9. Dull coat
A dog’s coat should be glossy, but if your pup has suddenly lost his shine, it could be a sign of worms. In addition to a dull, dry or thin coat, a rash or skin irritation is a signal your dog needs veterinary attention.
What causes intestinal worms in dogs?
- Eating something they shouldn’t
- Through their skin
- From their mother
A worm can survive in the ground for several years, and it can be found anywhere another dog or animal has been in the past. Worms can even be carried by rodents.
Dogs can ingest worm eggs and larvae by sniffing contaminated dirt or grass or by licking worm eggs and larvae attached to their paws. Once inside their digestive system, eggs and larvae mature into adult worms, which can continue to lay eggs inside of your pet.
A dog can get tapeworms by eating infected fleas. This is why it’s a good idea to deworm and treat your dogs for fleas simultaneously.
Eating something they shouldn’t
If your dog has eaten something you’d rather it hadn’t, such as a dead rodent, bird or another animal’s faeces, they could become infested with worms.
Through their skin
Dogs can pick up hookworms when larvae in their environment burrow into their skin and move into their intestine.
From their mother
It’s not uncommon for puppies to get worms from their mother via the placenta or her milk.
Intestinal worms in your dog can put your health at risk
If dogs lick their bottom and then you, they can pass on the parasites. People can also become infected by simply patting a pet that is infected. These parasitic infections can cause heart tissue inflammation or even blindness in young children.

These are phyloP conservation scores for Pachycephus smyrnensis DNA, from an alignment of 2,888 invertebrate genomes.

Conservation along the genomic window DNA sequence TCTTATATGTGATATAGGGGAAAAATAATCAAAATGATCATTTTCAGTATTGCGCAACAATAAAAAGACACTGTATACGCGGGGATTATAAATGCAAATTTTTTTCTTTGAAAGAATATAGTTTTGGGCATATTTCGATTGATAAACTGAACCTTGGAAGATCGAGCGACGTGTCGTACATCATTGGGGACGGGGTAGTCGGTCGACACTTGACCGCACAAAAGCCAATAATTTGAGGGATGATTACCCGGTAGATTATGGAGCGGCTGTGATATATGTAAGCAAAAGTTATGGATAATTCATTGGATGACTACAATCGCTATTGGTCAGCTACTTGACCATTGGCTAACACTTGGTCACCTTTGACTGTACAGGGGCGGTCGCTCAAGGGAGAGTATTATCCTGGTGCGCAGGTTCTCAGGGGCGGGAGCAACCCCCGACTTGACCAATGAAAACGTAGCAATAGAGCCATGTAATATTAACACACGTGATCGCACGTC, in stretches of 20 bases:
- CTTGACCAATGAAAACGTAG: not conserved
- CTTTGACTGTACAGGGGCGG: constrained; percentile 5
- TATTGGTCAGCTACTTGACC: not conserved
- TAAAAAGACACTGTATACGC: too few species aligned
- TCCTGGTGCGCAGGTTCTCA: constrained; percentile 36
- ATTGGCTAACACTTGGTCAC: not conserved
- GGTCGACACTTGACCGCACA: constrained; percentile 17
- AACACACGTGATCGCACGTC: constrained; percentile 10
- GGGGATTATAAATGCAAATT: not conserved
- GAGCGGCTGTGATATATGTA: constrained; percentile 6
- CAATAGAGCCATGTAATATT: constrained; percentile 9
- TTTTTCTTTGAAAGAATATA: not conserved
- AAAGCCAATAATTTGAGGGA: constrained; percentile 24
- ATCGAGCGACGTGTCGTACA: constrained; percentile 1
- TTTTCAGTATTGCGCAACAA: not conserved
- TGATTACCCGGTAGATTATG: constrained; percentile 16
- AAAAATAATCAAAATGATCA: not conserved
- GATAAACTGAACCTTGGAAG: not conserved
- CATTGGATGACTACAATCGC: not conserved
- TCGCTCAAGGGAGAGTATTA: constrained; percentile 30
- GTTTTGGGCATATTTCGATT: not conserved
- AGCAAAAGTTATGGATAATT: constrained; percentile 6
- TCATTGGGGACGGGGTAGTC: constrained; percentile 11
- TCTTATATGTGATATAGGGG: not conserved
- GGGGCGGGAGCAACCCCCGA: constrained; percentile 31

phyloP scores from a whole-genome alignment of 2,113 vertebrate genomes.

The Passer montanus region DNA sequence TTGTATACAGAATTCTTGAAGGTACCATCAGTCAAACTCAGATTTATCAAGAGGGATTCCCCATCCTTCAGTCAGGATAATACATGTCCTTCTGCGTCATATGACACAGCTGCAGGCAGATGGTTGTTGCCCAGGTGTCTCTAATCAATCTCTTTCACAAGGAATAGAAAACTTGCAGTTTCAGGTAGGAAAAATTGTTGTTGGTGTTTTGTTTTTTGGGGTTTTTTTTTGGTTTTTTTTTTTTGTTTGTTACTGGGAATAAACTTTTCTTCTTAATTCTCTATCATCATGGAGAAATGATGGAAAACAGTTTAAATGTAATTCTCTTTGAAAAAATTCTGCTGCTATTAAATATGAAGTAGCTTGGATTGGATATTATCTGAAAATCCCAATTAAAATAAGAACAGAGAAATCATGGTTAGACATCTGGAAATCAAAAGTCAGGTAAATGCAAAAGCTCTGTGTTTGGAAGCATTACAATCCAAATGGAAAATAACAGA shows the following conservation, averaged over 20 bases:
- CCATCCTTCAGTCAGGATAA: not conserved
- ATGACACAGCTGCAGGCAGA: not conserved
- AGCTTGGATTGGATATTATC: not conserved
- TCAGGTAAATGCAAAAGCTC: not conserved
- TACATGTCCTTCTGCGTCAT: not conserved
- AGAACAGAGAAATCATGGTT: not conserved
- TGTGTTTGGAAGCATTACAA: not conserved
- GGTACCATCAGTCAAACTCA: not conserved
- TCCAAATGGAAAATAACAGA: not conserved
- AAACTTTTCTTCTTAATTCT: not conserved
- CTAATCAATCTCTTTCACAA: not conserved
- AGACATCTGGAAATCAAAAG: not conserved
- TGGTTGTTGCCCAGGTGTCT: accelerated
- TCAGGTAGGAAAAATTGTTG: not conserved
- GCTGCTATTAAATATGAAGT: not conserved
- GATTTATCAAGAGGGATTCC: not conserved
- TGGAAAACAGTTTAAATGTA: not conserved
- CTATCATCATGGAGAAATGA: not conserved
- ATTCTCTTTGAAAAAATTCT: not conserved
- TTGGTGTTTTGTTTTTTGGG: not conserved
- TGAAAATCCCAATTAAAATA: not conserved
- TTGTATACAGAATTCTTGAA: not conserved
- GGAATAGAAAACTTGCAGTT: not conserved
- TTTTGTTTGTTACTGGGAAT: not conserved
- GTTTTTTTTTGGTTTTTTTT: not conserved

So it’s a good idea to keep pets from defecating near children’s play areas and always wash your hands after playing with your pet to ensure you don’t ingest any eggs.
If you’ve just added a new addition to your family, the Rossmore Veterinary Hospital can give you all the information you need to know about caring for a puppy.
Common Types of Intestinal Worms that affect canines
- Hookworms – Severe infestations of hookworms can be fatal because they attach themselves to the intestinal wall to feed, causing blood loss.
- Roundworms – Roundworms are white, spaghetti-like worms that live in the intestinal tract and are easily transmitted from pets to people. Roundworm infestations are also common in puppies.
- Tapeworms – There are usually no symptoms of tapeworm infection in dogs, but again, they are quickly passed on to people. They look like tiny grains of white rice, and worm segments can sometimes be seen in faeces. Tapeworm is commonly contracted when dogs ingest infected fleas or offal (organs) of infected animals.
- Whipworms – Whipworms live in the large intestine, burrowing into the intestinal wall. Whipworm can cause severe illness and disease, especially in older dogs.
Diagnosing Intestinal Worms in Dogs
If you suspect your dog has worms that are causing it discomfort or other symptoms, you should have an examination with a vet as soon as possible.
In some cases, your veterinarian will diagnose a worm infestation by taking a stool sample and performing a faecal floatation test, which looks for worm eggs.
Depending on your dog’s age and general health and providing your pet’s symptoms are mild, your vet may suggest a simple treatment such as a deworming tablet. You can read our article on how to get rid of intestinal worms for more information.
Treatment and prevention of intestinal worms in dogs
Because intestinal worms can be easily transmitted to family members, giving your dog deworming medication every three months is important. They have few side effects and are easily bought over the counter.